Dust tends to efficiently absorb the UV/optical light emitted by the massive stars produced by recent star-formation. Since the dust temperatures are of order 10-100 K, this light is then reradiated in the infrared (Obric et al. 2006). Especially in the galaxies with the greatest star-formation rates, the UV/optical light therefore traces only the unobscured star-formation, and IR observations are necessary to determine the rest (Section 3.5).
The optical dust extinction also of course affects the optical emission and the broad-band colors in the near-infrared and bluer. For galaxy observations, this extinction can be a confusing factor, especially since its impact is highly dependent on the inclination angle of the galaxy disk relative to the line-of-sight (as well as other geometrical effects; Witt & Gordon 2000). Thus, the colors of spirals galaxies are a strong function of their axis ratios, an effect that sometimes needs to be accounted for (e.g., Maller et al. 2009 and references therein).
Like the molecular gas content, the dust-to-gas ratio of galaxies appears to be a strong function of galaxy mass. For example, inclination-dependent reddening is substantially weaker for low mass galaxies (e.g., Tully et al. 1998, Maller et al. 2009). Using a sample of edge-on galaxies, Dalcanton, Yoachim & Bernstein (2004) claim that galaxies with Vc < 100 km s-1 have no dust lanes. In addition, the low mass galaxies tend to show less dust emission relative to stellar emission, and fewer PAHs relative to dust as a whole (Draine et al. 2007). That low-mass galaxies tend to be less dusty is likely related to their relatively low gas-phase metallicities (Section 3.7).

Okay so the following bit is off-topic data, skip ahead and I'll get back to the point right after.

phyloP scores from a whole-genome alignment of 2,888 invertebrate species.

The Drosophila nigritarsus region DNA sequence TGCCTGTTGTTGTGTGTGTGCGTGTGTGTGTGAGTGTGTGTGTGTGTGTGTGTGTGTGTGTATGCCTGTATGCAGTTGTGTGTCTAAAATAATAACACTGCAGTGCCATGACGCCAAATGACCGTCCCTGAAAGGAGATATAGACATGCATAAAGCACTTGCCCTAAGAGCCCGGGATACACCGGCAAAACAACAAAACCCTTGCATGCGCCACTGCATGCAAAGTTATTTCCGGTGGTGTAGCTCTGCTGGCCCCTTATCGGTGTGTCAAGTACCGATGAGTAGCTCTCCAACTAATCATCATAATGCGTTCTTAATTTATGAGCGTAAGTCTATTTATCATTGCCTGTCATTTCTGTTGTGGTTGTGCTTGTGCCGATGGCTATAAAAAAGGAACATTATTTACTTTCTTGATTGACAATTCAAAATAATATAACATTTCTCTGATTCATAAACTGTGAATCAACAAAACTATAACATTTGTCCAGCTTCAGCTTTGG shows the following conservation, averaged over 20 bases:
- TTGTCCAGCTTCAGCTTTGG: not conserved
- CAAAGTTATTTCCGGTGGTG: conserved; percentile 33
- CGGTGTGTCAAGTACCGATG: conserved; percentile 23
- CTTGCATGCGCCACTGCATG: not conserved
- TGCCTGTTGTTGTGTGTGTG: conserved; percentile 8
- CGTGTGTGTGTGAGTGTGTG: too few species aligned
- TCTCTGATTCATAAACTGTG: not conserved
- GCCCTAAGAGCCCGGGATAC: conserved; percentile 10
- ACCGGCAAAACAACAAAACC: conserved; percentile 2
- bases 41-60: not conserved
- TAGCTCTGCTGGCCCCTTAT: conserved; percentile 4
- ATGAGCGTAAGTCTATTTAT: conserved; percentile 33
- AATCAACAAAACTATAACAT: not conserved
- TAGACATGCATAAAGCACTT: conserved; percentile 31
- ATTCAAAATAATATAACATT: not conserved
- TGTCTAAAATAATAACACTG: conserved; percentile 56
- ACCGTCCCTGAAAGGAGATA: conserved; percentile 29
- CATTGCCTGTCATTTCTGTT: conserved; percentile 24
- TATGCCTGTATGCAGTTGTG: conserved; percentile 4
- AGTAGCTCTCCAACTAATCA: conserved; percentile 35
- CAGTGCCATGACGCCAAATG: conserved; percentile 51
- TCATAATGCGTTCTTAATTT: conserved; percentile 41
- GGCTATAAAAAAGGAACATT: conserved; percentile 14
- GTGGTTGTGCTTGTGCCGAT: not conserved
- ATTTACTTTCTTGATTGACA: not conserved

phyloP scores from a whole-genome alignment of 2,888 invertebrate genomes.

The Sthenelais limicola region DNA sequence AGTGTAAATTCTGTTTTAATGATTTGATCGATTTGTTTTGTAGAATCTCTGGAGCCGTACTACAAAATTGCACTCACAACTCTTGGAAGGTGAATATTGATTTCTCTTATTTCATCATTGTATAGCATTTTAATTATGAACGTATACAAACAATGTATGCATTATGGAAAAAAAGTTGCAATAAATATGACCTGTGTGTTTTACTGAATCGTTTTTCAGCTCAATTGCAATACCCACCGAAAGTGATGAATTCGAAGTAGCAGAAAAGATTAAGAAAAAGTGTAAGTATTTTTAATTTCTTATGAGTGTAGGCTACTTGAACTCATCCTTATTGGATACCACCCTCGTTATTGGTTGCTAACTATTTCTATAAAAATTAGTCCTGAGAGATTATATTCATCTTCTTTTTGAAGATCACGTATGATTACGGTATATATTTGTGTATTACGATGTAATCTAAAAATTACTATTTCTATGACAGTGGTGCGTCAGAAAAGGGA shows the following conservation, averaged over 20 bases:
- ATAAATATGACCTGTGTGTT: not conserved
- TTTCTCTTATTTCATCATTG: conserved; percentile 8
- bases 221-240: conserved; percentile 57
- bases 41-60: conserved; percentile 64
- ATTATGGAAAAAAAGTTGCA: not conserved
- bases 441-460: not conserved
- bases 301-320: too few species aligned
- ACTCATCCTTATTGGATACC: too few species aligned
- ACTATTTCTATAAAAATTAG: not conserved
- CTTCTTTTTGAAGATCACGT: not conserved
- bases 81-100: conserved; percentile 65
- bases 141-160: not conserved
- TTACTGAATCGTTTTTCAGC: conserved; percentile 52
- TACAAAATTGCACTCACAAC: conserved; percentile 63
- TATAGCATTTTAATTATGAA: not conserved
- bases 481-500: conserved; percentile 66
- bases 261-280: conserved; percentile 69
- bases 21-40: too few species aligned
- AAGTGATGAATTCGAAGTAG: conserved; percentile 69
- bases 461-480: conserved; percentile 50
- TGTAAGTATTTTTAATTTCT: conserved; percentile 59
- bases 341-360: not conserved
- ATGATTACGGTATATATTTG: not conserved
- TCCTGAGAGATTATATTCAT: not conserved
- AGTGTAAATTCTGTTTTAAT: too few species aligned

3.7. Chemical history
The gas phase chemistry of spiral galaxies also shows some revealing trends, as Figure 2 demonstrates. As shown by Tremonti et al. (2004), mass and metallicity are strongly correlated at low masses, with the metallicities approaching an approximately constant value at masses M 1010 M.
A more revealing measurement than gas phase metallicity is often the effective yield: the metallicity relative to the gas fraction. In closed boxed chemical evolution models, the metallicity tracks the gas fraction as Z = yt lnfgas-1, where yt is the nucleosynthetic yield, the fraction of metals that are returned to the interstellar medium by stars. The effective yield is defined as:
The ratio yeff / yt then is simply the metallicity relative to a closed box system with the same gas mass fraction. That is, although the metallicity can be low simply because there has been not much star-formation, if the effective yield is low there must have been some violation of the closed box model (Tinsley 1980, Pagel 1997).